Even though I believe everything happens for a reason, it's a rare occurrence when I learn that reason in a timely manner. Usually it's months or years before I look back and think, "Oh yeah, I'm glad it went that way." Not so a few weeks ago: I experienced instant serendipity, a moment when I knew at least one reason why my day went the way it did.
It was supposed to be a simple Friday at work: my last day with M before his summer camp, finishing up laundry before the weekend, stocking up on groceries, and overseeing a fix to the new cable/internet/phone line installed a day earlier. Enter flash summer storm. In the middle of a 100 degree day, the rain started and didn't let up. It came down, sideways, and in sheets. Hail joined the rain for several seconds. The wind announced its presence by tipping the solid metal patio table over, umbrella and all. Oh, and the power went out.
The AT&T service guy came not long after that, and I had to let him know there wasn't much he could do since we had no power. He answered some questions and left M and me in the humid darkness. Laundry sat sudsy in the washer and damp in the dryer. I begged M to stop opening and closing the fridge and freezer, even though the cold air felt great. Without A/C, we laid on the floor sweating without moving.
I still needed to get groceries, so I left M to his own devices and escaped for a bit to Jewel, but not before having to fix the garage door, which went a little crazy during the storm. I made sure to get ice cream--M and I both needed it and besides, the kid was headed to northern Minnesota in a few days, where he'd miss home comforts.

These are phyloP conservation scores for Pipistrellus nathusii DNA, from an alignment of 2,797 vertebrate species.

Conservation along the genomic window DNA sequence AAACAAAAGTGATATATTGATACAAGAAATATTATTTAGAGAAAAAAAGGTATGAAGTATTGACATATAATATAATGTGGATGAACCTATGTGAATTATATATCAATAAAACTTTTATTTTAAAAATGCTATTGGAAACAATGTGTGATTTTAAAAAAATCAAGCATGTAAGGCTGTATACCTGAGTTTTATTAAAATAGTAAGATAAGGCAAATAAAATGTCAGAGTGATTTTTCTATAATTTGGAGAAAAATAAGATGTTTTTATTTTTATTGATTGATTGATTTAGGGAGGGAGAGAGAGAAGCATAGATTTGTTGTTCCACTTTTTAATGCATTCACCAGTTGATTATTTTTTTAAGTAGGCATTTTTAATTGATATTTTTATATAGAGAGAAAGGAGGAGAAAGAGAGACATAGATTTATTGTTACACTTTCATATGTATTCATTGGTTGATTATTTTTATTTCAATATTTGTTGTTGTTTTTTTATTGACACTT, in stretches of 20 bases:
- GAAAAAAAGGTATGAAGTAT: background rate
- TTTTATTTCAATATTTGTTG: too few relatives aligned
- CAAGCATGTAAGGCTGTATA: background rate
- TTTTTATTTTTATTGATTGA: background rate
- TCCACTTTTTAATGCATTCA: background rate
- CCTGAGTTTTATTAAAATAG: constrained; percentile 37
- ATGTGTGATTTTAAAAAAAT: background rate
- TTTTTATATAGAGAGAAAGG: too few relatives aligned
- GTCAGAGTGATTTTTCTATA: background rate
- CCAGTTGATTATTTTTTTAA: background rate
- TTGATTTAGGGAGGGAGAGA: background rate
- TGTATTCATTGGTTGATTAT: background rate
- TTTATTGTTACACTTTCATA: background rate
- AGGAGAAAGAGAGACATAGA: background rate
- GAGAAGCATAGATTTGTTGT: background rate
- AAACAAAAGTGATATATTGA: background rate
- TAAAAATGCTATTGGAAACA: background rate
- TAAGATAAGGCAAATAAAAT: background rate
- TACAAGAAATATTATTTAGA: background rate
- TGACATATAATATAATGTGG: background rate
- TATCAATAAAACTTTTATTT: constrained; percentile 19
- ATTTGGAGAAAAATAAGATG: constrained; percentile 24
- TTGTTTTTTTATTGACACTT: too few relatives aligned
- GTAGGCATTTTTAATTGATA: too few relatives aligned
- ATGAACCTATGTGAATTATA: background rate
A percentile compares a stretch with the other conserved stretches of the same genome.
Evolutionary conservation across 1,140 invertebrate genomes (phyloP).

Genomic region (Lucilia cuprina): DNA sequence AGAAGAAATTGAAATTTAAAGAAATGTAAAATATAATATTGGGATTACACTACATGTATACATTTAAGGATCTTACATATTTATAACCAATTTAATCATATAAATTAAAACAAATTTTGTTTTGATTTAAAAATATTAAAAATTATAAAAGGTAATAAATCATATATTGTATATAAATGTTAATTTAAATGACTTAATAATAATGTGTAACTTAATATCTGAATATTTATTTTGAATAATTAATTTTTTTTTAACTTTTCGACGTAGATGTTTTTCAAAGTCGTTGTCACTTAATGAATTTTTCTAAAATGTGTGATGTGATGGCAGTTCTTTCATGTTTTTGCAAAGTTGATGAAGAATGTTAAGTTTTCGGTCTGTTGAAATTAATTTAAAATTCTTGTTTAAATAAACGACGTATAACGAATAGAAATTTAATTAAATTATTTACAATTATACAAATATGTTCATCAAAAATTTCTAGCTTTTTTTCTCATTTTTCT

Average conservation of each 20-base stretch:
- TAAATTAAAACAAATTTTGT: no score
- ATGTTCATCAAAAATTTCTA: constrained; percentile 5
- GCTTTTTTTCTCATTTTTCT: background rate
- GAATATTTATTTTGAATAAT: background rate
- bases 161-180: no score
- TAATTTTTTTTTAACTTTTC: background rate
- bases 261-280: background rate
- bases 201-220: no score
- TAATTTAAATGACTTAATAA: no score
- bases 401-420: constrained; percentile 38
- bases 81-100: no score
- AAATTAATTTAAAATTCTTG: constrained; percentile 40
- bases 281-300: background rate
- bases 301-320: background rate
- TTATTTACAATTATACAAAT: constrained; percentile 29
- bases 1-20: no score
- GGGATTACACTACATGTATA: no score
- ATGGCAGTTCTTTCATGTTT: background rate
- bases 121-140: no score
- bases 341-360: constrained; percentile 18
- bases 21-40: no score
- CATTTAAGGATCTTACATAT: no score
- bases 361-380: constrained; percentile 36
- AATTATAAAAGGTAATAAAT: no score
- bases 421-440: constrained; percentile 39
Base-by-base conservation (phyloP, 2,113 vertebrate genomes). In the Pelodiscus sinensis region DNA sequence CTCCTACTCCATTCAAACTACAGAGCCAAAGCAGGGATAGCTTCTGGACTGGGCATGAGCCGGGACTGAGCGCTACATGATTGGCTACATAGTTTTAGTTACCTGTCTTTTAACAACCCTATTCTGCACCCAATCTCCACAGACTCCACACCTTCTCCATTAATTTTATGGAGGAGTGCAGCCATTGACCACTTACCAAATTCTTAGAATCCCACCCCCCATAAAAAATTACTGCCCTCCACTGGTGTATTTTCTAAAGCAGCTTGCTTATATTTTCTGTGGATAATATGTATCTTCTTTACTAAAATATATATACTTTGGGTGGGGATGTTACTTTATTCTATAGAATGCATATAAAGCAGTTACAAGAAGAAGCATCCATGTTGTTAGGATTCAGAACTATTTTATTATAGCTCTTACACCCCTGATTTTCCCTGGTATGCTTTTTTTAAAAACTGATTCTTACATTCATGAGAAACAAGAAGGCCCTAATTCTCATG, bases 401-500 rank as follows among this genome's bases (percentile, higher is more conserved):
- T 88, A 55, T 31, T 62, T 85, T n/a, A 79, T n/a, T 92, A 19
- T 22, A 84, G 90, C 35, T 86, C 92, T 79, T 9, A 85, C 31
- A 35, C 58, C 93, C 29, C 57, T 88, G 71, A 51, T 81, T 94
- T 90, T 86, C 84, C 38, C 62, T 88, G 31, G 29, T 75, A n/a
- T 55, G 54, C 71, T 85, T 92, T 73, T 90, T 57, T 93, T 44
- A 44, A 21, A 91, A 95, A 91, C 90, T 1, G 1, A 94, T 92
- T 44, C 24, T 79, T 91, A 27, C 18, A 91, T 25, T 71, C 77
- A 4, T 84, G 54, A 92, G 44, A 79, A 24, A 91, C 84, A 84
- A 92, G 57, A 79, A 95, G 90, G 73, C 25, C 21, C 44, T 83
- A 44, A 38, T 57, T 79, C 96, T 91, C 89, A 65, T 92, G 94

Back home, I learned the power was back. I also learned the phone line was completely out. On my cell, I volleyed calls between AT&T and H, troubleshooting and explaining the situation. Thanks to faulty installation the day before, plus the power outage, the backup generator had zero charge and wasn't supplying power. M chose all the times I was on the phone to ask me questions, beg me to watch YouTube videos on his iPod, and dribble around a soccer ball.
People: I was frazzled. I left work that day with a shirt damp with sweat and hair plastered to my head. I rode home through a light sprinkle, something I was grateful for as it helped cool me down. Still, I was drenched when I got back to The Naw. I needed a freeze pop and a gentle friend. I called Becca as I unwound from the day, the week. My three day weekend had finally begun and I didn't want to think about work until Tuesday.
We caught up for a bit; I mentioned going to Milwaukee on Monday to see a Brewer game for Quinn's birthday. "I'm going to a Brewers game on Monday too," Becca said. "I think. Let me check." Sure enough, we were going to be at the same game. For two people who used to live together, but currently live in two different states, meeting up in a third state is wonderful. Knowing I'd see Becca the next Monday made my Friday night.
All at once I realized why my day at work was so trying. If not for that, I wouldn't have felt the need to talk to Becca afterwards. I would have came home feeling great about my weekend, ate dinner, had drinks, etc...and very likely wouldn't even know Becca would be in Milwaukee with me on Monday. If not for having a tough day, Becca and I might have attended the Brewer game unaware of each other's presence. And if that would have happened? Unacceptable. Thank you, Universe!